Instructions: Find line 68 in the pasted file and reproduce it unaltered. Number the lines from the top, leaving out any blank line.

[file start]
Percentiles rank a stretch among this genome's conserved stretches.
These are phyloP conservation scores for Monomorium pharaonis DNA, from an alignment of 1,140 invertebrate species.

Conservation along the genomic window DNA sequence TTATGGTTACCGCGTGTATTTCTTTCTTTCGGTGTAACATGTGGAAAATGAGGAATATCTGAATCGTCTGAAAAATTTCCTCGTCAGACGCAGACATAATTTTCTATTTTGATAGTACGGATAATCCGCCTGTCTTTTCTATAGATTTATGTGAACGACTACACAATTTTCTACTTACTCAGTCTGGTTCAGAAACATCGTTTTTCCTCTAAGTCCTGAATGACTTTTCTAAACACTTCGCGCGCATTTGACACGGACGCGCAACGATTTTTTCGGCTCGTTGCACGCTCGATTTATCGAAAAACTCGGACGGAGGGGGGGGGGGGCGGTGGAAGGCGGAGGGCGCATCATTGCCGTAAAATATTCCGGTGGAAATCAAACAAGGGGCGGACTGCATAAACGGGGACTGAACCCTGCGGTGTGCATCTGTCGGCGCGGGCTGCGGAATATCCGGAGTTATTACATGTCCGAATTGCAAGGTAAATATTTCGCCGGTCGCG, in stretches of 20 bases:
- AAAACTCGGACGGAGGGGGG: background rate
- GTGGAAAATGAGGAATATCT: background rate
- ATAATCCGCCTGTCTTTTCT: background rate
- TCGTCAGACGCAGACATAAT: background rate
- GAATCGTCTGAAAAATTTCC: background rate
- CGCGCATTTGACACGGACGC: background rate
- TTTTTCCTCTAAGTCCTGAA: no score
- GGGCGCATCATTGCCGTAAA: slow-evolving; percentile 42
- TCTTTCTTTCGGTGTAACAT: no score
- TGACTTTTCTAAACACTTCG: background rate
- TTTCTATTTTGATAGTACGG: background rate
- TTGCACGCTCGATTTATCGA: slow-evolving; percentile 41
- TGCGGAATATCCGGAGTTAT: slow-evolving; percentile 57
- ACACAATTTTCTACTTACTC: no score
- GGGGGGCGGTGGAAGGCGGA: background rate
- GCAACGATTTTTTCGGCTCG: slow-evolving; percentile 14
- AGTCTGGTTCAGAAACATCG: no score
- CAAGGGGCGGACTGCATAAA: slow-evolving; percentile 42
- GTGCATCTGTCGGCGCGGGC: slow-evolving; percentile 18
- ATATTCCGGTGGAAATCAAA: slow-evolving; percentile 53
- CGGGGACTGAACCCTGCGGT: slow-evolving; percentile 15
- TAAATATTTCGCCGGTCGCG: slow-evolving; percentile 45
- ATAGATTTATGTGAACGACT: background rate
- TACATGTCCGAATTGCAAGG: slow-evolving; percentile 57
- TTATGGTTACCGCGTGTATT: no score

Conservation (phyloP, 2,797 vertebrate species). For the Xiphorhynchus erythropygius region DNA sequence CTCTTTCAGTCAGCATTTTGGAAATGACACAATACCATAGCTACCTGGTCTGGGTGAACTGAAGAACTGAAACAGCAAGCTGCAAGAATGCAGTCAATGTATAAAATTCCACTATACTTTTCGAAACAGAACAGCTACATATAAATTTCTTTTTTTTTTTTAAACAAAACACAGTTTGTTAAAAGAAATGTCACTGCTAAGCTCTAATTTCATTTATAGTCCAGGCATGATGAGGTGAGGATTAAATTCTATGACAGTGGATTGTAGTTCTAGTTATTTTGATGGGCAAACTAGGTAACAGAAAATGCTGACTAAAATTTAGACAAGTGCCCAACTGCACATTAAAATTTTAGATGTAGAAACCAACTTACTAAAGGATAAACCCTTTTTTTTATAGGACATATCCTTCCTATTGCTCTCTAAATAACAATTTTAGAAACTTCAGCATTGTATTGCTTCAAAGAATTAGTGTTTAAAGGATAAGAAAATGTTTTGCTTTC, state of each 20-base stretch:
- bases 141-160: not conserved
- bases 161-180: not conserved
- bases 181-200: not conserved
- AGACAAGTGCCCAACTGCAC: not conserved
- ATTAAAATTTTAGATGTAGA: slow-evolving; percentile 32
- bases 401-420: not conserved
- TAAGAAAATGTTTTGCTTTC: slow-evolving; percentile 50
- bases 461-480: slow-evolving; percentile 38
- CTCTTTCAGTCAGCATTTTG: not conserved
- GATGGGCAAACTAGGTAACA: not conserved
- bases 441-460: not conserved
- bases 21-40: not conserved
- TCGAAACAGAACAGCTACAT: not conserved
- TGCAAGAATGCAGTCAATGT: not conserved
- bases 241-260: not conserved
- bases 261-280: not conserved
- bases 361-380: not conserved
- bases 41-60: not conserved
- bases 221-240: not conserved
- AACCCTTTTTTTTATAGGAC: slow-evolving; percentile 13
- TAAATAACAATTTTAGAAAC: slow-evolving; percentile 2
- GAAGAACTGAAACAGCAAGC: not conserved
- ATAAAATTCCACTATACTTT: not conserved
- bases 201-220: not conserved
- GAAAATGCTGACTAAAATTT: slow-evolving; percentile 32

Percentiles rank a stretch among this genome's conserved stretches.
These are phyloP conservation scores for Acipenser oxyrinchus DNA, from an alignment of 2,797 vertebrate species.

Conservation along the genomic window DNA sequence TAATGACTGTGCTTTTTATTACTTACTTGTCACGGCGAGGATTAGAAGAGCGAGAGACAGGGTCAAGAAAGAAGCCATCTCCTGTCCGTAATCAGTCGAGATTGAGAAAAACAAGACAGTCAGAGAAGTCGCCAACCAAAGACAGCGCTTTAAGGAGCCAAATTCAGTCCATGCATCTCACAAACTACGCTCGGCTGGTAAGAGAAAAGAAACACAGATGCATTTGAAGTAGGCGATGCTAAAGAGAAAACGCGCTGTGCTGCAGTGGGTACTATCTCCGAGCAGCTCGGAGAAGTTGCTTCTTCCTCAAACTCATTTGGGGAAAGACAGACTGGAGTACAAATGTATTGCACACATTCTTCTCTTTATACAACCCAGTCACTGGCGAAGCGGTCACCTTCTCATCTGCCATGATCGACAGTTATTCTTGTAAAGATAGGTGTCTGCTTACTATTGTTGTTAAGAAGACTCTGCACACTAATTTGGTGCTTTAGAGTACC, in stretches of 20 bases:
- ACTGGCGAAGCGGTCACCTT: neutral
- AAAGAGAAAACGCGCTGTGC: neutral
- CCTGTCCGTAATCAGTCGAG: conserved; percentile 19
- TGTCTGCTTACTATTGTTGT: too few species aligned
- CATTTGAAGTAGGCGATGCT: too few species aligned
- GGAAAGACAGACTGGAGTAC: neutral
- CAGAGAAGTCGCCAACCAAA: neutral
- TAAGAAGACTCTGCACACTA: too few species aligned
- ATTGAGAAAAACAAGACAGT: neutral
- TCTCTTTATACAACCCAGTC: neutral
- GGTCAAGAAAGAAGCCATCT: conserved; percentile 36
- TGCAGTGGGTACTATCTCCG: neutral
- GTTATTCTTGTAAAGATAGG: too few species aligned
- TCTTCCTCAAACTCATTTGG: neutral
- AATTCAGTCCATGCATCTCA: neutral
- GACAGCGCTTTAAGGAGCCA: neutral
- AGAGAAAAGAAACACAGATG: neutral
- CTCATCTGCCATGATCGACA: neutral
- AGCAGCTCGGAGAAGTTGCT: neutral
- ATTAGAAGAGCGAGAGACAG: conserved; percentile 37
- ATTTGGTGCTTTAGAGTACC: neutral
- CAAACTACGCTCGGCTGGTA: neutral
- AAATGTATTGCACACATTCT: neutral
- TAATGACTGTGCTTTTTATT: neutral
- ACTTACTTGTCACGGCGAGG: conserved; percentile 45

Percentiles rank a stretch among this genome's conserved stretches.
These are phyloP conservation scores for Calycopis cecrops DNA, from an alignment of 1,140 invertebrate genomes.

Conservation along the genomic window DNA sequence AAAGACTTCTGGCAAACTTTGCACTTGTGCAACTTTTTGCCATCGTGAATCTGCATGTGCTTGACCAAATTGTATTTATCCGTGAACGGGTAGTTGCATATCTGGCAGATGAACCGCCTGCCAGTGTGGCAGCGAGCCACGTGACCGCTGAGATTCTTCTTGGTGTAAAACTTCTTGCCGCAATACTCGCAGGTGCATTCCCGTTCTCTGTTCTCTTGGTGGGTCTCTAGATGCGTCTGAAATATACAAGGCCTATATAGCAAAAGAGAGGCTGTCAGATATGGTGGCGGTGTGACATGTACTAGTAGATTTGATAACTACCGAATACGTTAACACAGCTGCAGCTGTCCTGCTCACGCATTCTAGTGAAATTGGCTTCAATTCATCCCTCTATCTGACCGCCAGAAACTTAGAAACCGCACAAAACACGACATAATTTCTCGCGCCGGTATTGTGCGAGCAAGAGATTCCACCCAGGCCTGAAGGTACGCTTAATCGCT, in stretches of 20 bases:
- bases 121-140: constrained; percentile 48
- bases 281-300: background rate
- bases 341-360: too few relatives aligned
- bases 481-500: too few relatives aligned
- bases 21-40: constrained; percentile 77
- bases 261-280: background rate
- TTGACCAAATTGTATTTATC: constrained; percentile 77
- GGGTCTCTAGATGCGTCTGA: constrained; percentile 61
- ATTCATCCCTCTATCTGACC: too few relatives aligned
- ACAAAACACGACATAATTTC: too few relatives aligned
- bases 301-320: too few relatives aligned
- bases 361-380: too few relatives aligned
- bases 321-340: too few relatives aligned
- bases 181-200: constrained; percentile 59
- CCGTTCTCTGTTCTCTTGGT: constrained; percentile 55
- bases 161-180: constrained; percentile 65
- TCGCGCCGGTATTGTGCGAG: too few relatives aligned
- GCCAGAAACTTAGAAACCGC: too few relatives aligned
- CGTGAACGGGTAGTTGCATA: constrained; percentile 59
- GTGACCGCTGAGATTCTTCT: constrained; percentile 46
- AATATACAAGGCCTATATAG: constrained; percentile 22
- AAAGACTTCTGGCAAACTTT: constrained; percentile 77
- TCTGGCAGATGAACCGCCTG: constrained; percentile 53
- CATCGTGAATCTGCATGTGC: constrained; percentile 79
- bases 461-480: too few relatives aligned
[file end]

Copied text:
- GGTCAAGAAAGAAGCCATCT: conserved; percentile 36